Torres surrenders three runs after Niese's exit

Granderson's homer provided the lone run in series-opening loss

Torres surrenders three runs after Niese's exit

NEW YORK -- This isn't what Mets manager Terry Collins had in mind when he said he wanted all of his pitchers to end their seasons healthy.

Left-hander Jon Niese, who cruised into the sixth inning of the Mets' 3-1 loss to the Astros at Citi Field, exited the game after 5 1/3 scoreless frames Friday night with what the team called an elevated heart rate. Niese had thrown only 66 pitches -- no more than 15 in a single inning -- when Collins and a team trainer visited the mound in the top of the sixth. Moments later, Niese departed, ambiguously bookending his up-and-down season. He ends 2014 with a 3.40 ERA and 1.27 WHIP, marks both good for the second-best of his career behind 2012.

"There are so many areas to improve on," Niese said. "With not having my stuff, my arm strength as much as I wanted to, I figured out how to pitch this year, which is another good step."

Niese, who left games under similar circumstances in 2011 and 2012, but wasn't outwardly concerned about the issue Friday, caps 2014 on a statistically strong run despite the uncertainty surrounding his health. In his final four starts, Niese posted a 1.71 ERA and 0.987 WHIP, one of his strongest three-week stretches at any point this season.

More specifically -- and more importantly, maybe -- Niese exhibited sharp control, walking just two batters (compared with 23 strikeouts) and throwing just over two-thirds of his pitches for strikes in that span. Overall this season Niese, issued about one walk for every three strikeouts while finding the zone with just under two-thirds of his pitches.

Those recent outings represent a clear upward trend and important rebound from what had been a mostly rough second half for Niese. His steady opening three-plus months -- a 2.96 ERA and 1.21 WHIP -- ended with Niese landing on the disabled list to give his fatigued left shoulder a rest. The Mets hoped the time down would give him strength the rest of the way.

It didn't. Including Friday's outing, Niese owned a 3.95 ERA and 1.34 WHIP in the second half.

Niese made significant improvements despite -- and maybe as a result of -- the lack of shoulder strength. He also pointed to the further development of his changeup, his fifth pitch, as a reason to head into the winter happy.

The numbers back that up. Against Niese's change entering Friday, opposing batters hit just .246, according to Brooks Baseball, compared with .324 in 2013. They also slugged .391, far lower than the .514 mark they posted last year when Niese threw the changeup.

"I didn't have as good a second half as I did a first half, but I kind of felt the same at times, I felt better at times in the second half. I really don't think [the time on the DL] benefited or hurt me," Niese said. "I really had to pay attention to the hitters this year. I wasn't able to just throw it by them.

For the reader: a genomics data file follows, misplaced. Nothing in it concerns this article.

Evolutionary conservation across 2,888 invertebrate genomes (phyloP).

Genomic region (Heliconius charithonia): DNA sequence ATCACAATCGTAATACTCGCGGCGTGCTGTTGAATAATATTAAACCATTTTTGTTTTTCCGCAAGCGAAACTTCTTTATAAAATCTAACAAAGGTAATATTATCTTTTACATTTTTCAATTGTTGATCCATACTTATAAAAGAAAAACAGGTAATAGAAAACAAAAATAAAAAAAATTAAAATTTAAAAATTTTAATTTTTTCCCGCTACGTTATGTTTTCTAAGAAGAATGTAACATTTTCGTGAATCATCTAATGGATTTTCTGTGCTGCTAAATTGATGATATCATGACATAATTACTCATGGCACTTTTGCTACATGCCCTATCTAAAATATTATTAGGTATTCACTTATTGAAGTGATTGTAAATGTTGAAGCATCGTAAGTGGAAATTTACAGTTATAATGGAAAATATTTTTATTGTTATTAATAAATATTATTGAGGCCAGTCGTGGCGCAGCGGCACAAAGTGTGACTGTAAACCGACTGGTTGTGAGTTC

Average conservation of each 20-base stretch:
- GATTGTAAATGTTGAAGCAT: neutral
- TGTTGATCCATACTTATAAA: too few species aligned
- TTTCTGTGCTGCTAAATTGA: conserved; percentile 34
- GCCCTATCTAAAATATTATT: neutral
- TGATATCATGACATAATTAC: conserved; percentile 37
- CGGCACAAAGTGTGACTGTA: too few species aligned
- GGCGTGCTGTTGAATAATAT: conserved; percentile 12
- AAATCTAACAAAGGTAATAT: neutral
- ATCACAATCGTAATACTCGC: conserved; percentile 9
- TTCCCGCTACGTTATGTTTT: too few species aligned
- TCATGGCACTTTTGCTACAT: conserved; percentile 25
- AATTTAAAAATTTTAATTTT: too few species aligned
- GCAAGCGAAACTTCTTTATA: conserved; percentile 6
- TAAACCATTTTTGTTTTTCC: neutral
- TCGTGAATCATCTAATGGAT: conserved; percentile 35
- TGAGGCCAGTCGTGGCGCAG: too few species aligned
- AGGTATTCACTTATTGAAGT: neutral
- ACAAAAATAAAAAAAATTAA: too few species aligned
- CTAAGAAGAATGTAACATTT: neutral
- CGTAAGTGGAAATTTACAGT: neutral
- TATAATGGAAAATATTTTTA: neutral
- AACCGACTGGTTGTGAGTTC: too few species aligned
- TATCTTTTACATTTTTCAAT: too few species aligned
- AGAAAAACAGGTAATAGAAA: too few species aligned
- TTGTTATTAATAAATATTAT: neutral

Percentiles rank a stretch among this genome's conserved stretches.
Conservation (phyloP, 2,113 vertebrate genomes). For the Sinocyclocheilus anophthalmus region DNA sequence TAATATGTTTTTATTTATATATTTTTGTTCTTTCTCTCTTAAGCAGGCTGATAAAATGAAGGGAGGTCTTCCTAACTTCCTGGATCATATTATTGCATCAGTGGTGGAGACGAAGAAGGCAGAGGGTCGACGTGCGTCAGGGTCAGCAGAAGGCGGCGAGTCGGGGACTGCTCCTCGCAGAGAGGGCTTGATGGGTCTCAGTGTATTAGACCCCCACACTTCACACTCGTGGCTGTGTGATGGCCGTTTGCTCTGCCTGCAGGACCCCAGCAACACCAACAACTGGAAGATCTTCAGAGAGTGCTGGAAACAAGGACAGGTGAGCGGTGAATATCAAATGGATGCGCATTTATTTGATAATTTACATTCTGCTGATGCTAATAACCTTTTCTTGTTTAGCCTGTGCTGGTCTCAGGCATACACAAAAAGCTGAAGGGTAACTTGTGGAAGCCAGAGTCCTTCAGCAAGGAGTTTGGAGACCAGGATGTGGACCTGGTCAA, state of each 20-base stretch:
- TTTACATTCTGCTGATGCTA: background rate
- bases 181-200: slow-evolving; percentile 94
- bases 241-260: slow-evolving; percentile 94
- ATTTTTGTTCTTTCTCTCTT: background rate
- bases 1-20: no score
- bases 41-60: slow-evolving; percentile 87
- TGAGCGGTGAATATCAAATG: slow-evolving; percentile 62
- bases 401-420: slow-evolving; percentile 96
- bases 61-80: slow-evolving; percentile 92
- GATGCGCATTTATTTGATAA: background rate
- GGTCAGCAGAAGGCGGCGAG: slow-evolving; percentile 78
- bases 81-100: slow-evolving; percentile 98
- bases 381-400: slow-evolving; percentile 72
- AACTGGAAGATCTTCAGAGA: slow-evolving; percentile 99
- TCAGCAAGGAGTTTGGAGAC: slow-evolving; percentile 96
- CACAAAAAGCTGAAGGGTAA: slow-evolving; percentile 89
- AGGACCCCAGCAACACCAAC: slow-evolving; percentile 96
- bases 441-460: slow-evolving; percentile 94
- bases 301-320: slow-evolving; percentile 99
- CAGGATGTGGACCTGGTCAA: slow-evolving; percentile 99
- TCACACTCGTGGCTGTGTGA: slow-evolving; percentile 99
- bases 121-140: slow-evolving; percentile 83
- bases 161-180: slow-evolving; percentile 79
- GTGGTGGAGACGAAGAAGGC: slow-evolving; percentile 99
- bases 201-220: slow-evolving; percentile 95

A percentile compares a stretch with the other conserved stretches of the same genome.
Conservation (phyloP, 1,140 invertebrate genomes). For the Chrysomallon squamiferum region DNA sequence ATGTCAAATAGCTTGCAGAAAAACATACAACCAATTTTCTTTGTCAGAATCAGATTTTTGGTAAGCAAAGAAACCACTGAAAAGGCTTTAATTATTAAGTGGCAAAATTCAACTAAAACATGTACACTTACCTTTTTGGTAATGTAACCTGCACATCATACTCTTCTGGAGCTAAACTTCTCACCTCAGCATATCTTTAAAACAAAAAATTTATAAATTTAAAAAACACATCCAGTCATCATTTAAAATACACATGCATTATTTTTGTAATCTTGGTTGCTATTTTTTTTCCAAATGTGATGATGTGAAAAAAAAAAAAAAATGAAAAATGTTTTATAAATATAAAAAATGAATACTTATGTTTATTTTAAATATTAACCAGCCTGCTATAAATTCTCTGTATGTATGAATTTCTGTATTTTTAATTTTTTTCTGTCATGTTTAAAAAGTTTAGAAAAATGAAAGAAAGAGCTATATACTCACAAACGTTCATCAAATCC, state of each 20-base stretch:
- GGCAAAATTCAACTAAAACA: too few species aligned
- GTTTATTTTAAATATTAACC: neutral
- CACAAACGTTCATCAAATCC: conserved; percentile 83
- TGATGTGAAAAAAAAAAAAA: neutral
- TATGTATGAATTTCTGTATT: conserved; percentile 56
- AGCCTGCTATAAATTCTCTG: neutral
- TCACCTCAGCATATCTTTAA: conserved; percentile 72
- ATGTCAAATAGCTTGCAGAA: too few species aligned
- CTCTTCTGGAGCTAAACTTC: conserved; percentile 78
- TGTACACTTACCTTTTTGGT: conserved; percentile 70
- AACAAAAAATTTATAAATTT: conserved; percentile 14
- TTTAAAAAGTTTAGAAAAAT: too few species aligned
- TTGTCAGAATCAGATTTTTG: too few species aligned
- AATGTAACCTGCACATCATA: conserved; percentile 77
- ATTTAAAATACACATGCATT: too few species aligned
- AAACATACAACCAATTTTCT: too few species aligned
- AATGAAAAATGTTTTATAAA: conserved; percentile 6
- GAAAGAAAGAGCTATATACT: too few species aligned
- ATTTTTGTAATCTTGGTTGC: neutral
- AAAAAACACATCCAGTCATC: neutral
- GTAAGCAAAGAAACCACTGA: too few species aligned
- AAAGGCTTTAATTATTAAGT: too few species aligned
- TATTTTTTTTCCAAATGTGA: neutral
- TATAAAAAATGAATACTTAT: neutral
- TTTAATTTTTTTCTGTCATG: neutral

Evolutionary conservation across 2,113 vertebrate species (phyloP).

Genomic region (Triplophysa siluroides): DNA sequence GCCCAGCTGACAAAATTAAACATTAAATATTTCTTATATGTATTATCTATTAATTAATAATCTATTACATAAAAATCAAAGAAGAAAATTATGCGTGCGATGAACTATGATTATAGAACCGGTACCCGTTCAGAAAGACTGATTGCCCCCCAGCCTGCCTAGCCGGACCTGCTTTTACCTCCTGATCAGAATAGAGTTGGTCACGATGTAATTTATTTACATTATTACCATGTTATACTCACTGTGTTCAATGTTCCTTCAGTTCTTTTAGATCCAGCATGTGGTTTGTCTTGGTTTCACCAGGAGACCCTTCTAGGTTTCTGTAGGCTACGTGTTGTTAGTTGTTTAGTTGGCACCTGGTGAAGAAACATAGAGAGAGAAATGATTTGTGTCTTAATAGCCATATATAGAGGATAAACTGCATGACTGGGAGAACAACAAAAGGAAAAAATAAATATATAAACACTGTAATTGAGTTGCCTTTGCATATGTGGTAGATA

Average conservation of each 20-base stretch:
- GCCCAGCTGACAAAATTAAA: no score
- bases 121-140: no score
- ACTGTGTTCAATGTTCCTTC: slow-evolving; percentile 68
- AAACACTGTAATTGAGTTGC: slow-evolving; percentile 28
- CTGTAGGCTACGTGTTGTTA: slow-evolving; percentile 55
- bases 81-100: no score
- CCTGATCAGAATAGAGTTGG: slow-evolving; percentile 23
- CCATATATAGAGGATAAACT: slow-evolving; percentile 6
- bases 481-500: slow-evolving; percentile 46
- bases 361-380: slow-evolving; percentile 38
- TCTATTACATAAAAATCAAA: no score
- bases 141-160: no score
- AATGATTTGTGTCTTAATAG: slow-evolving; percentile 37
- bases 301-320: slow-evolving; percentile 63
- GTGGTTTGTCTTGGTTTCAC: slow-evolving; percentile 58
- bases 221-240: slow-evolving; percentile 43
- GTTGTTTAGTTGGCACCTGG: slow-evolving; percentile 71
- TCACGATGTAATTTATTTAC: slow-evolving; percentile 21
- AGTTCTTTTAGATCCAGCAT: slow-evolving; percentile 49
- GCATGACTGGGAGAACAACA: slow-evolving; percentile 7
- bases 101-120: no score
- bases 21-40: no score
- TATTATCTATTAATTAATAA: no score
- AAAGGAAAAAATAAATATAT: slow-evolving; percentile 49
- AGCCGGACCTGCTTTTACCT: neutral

"Hopefully I can do some things this offseason to help my arm strength and next year be able to pitch with my good stuff."

Part of that plan -- an attempt to be proactive in keeping the shoulder strong throughout the year and skip the midseason respite -- involves heading to the Mets' Spring Training facility in Port St. Lucie, Fla., in early January. Last winter, at home in Ohio, it was often too cold for Niese to go outside and long toss, a problem he won't have in Florida.

That will give him a head start on the Mets' looming rotation battle and roster crunch, with at least six, and as many as eight, arms contending for five spots.

Niese's scoreless effort against the Astros was all for naught. Reliever Carlos Torres allowed three runs (two earned) in the sixth inning, all before retiring his first batter. Batting-title contender Jose Altuve singled to score Robbie Grossman, and Altuve scored when catcher Anthony Recker dropped a relay throw following Chris Carter's double. Matt Dominguez's single plated Carter.

The Mets' lone run came via a Curtis Granderson homer in the fourth. He smacked a Brad Peacock fastball -- low and over the plate -- into the right-field seats for his 20th of the year.

It wasn't enough to get Niese the win, but, as he put it, "a lot of that is out of my control."

"He was pitching great. Obviously last outing of the year, you want to go out with your best outing of the year," Recker said. "He was definitely on his way there. He still obviously had a great outing even though it got cut short. Good thing for him to build off of next year."

Tim Healey is an associate reporter for MLB.com. This story was not subject to the approval of Major League Baseball or its clubs.